[48], charred rice husk and activated charcoal and eucalyptus bark [49] have been reported in literature.

However, to cover this problem, more work and investigations are needed to deal with other locally available and economically viable adsorbents to eliminate Cr(VI) from aqueous solutions having different composition and characteristics. In this project we have studied the efficiency of saw dust of Gmelina arborea (locally known as Ghambhari tree) in the removal of Cr(VI) from solution. A comparative study has also been done on the adsorption capacity of saw dust of different mesh sizes.

6

CHAPTER – 2

LITERATURE REVIEW

7

2.1. HARMFUL EFFECTS OF HEAVY METALS

Ever increasing industrial activity is the main culprit behind most environmental pollution problems and ecosystem damage, coming from the accumulation of pollutants such as toxic metals chromium, copper, lead, cadmium, zinc, nickel, etc. [48]. Contamination of soils, groundwater, sediments, surface water and air with hazardous and toxic chemicals poses significant problems for both human health and the environment [49]. Heavy metals are considered to be particularly dangerous pollutants. Their presence in the wastewater of several industrial processes, such as electroplating, metal finishing, metallurgical work, tanning, chemical manufacturing, mining and battery manufacturing, has brought about more environmental concerns due to their toxicity even at low concentrations [50–52]. In view of the human health impacts, each metal imparts different effects and symptoms. For instance, in the case of minor zinc exposure, irritability, muscular stiffness, loss of appetite and nausea are common [53]. Chromium [54], on the other hand, can cause cancer in the digestive tract and lungs [55], while manganese (Mn) triggers neurotoxicity, low hemoglobin levels, and gastrointestinal accumulation [56].As another example, copper consumption in high doses brings about serious toxicological concerns since it can be deposited in the brain, skin, liver, pancreas, and myocardium [57], and initiates intestinal distress, kidney damage and anemia [58]. Lead (Pb) has been cited as one of the three most toxic heavy metals that have latent long-term negative impacts on health, causing anemia, encephalopathy, hepatitis and nephritic syndrome [59].

Cadmium also exposes human health to severe risks, as it can provoke cancer, kidney damage, mucous membrane destruction, vomiting, diarrhea, bone damage, and itai-itai disease, as well as affect the production of progesterone and testosterone [60]. Moreover, the presence of nickel exceeding its critical level might bring about serious lung and kidney problems aside from gastrointestinal distress, pulmonary fibrosis and skin dermatitis [61]. Finally, mercury has been identified for its nervous system deterioration, including protoplasm poisoning [62].

2.2. REMOVAL OF HEAVY METALS FROM WATER AND WASTE WATER

Several contender technologies exist to eliminate heavy metals from industrial wastewater, including reduction followed by adsorption on miscellaneous adsorbents [63,64], supercritical fluid extraction [65], ion exchange [66], ion flotation[67], electrocoagulation [68], high-gradient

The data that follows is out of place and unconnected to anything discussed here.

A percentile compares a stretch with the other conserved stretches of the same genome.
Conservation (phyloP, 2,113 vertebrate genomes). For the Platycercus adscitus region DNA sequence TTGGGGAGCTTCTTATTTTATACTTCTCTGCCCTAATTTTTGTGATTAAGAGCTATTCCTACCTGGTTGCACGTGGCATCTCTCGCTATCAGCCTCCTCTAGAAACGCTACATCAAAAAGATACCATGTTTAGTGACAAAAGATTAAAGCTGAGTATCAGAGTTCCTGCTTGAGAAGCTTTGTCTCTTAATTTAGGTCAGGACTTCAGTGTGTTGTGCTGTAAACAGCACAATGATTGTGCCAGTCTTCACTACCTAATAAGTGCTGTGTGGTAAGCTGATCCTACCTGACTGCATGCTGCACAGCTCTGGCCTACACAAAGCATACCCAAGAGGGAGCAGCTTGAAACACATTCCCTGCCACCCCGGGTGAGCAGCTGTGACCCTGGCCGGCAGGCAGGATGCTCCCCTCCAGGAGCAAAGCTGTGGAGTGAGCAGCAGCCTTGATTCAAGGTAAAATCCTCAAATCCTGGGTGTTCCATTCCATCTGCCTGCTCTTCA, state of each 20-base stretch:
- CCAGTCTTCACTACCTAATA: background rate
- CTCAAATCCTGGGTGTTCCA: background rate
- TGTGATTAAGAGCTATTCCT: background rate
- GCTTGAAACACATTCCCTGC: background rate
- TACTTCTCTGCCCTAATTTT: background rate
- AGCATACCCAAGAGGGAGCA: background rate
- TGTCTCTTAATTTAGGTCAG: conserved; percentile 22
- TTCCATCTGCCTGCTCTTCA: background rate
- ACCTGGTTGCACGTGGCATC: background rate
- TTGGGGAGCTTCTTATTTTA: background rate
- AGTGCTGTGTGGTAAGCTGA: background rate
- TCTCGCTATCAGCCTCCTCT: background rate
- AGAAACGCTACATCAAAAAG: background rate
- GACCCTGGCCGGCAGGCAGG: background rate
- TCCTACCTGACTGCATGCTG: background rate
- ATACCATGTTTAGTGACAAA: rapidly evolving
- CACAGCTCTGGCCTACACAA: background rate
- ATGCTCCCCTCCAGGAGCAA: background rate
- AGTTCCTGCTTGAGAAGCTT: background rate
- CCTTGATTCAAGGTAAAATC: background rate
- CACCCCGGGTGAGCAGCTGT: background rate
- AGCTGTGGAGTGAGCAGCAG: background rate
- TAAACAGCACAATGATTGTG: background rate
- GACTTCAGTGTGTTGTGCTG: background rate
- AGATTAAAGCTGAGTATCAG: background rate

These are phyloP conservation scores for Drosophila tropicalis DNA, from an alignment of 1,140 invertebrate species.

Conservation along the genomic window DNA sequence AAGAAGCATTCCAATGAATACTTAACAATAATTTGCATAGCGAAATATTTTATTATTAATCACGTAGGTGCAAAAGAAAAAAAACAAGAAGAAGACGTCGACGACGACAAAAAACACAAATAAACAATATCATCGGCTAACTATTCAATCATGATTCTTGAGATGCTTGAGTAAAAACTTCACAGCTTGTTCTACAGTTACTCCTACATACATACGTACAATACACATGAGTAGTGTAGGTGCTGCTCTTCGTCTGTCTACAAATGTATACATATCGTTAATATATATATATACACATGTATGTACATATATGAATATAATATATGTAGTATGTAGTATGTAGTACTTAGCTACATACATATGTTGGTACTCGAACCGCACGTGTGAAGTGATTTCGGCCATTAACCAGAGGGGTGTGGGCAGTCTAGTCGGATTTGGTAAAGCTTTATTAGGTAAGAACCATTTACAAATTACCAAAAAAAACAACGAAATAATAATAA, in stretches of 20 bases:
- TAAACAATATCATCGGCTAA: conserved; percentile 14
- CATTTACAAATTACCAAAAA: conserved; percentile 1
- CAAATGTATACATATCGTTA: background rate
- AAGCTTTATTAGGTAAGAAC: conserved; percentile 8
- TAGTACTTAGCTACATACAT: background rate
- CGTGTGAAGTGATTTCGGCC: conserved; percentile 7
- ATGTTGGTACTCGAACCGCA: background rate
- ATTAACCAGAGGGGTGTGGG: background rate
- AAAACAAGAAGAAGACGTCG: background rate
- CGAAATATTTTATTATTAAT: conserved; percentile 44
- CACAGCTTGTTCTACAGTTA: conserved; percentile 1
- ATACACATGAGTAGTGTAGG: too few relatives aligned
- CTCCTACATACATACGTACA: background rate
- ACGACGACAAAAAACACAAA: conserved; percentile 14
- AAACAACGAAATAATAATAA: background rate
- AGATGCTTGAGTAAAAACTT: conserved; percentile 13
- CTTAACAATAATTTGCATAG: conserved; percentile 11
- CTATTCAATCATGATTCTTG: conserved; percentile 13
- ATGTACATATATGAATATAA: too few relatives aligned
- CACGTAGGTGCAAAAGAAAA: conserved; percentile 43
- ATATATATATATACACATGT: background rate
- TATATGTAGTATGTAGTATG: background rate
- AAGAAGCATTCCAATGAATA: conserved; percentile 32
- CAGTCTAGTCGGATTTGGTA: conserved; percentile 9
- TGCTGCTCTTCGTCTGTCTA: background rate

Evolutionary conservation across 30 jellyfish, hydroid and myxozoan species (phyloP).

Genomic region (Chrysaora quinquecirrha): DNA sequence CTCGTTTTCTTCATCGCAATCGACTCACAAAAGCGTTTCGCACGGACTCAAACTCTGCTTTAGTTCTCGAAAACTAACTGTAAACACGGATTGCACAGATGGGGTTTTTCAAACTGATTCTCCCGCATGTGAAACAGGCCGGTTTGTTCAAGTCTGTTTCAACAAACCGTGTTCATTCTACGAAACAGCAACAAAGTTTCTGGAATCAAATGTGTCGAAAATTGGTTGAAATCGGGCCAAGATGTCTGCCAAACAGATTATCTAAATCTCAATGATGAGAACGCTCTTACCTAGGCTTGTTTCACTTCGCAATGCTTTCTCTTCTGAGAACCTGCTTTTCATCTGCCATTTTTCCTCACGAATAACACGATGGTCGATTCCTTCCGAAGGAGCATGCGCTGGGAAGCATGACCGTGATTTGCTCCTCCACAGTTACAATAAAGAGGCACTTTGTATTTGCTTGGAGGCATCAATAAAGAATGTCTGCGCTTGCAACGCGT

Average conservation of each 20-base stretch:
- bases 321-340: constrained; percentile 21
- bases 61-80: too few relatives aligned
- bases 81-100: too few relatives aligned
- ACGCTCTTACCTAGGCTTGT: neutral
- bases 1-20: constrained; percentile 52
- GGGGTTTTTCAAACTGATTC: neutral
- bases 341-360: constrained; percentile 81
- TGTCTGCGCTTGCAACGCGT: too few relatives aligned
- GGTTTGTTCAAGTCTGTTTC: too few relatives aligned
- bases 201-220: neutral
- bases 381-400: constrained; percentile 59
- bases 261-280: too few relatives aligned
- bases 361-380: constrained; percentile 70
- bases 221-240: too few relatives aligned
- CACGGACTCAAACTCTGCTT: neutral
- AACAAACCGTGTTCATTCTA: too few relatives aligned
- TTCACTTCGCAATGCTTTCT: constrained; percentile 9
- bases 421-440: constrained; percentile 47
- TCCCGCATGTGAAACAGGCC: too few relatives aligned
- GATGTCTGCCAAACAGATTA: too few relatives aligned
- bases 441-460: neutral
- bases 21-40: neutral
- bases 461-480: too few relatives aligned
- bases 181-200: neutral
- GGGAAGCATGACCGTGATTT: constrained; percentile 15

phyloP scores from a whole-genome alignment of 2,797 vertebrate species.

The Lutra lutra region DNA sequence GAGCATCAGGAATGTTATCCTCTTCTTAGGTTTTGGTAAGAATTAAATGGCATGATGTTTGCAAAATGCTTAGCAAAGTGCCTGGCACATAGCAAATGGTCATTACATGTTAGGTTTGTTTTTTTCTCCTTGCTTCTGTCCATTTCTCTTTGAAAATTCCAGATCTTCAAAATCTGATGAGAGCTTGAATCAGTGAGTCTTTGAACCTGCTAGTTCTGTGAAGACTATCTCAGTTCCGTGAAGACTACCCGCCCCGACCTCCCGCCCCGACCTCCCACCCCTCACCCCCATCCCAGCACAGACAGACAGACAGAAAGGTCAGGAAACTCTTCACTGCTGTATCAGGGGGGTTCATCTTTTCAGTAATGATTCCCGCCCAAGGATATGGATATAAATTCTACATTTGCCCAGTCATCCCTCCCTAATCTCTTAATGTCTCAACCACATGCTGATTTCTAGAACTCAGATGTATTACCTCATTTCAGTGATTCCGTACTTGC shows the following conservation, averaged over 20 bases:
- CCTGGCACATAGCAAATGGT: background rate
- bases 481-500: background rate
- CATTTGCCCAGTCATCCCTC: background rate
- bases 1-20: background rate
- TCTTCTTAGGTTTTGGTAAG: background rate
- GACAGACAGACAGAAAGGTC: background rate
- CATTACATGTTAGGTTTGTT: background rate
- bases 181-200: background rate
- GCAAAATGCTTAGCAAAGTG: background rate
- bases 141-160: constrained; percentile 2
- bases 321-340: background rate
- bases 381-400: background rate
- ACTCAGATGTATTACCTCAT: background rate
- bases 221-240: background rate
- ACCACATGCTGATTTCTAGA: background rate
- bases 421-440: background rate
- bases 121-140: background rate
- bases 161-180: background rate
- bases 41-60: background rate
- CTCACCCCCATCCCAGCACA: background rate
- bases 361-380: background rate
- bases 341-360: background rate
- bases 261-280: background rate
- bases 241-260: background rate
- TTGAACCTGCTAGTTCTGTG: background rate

8

magnetic separation[69], micellar-enhanced ultrafiltrationtc [70] etc.. Most methods seem to be almost equally effective. However, further consideration of suitability places a large portion of them outside of industrial scale applications due to the high capital investment and operational costs involved. Specifically speaking, the most effective and versatile technique for heavy metal removal, even at very low concentrations, is adsorption. However, the high price of adsorbents

(usually activated carbon) is regarded as the major obstacle for industrial application. From an economic point of view, it is infeasible to utilize activated carbon for commercial wastewater treatment. To that end, the focus of heavy metal adsorption studies has been altered toward natural materials that are available in vast amounts, as well as certain waste products from industrial and agricultural operations [71].

2.3. BIOSORPTION OF HEAVY METALS

Based upon the metal binding capacities of various biological materials, biosorption can separate heavy metals from wastewater [72]. Lately, biosorption has emerged as a cost-effective and efficient alternative for application to low strength wastewaters [73]. Biosorption, a term used here to describe the removal of heavy metals using a passive binding process with nonliving microorganisms including bacteria, fungi, and yeasts [74], and other biomass types that are capable of efficiently collecting heavy metals. Obviously, some of the advantages biosorption has over conventional treatment methods include low cost, high efficiency for dilute concentration solutions, a minimal amount of chemical and/or biological sludge, no additional nutrients required and the possibility of biosorbent regeneration and metal recovery [72]. The sorption of heavy metals onto these biomaterials is attributed to their constituents, which are mainly proteins, carbohydrates and phenolic compounds, since they contain functional groups such as carboxylates, hydroxyls and amines, which are able to attach to the metal ions [75].

Heavy metal accumulation in aquatic organisms, which is an active process involving metabolic activity within living organisms, has been studied by several researchers since 1978 [76–80].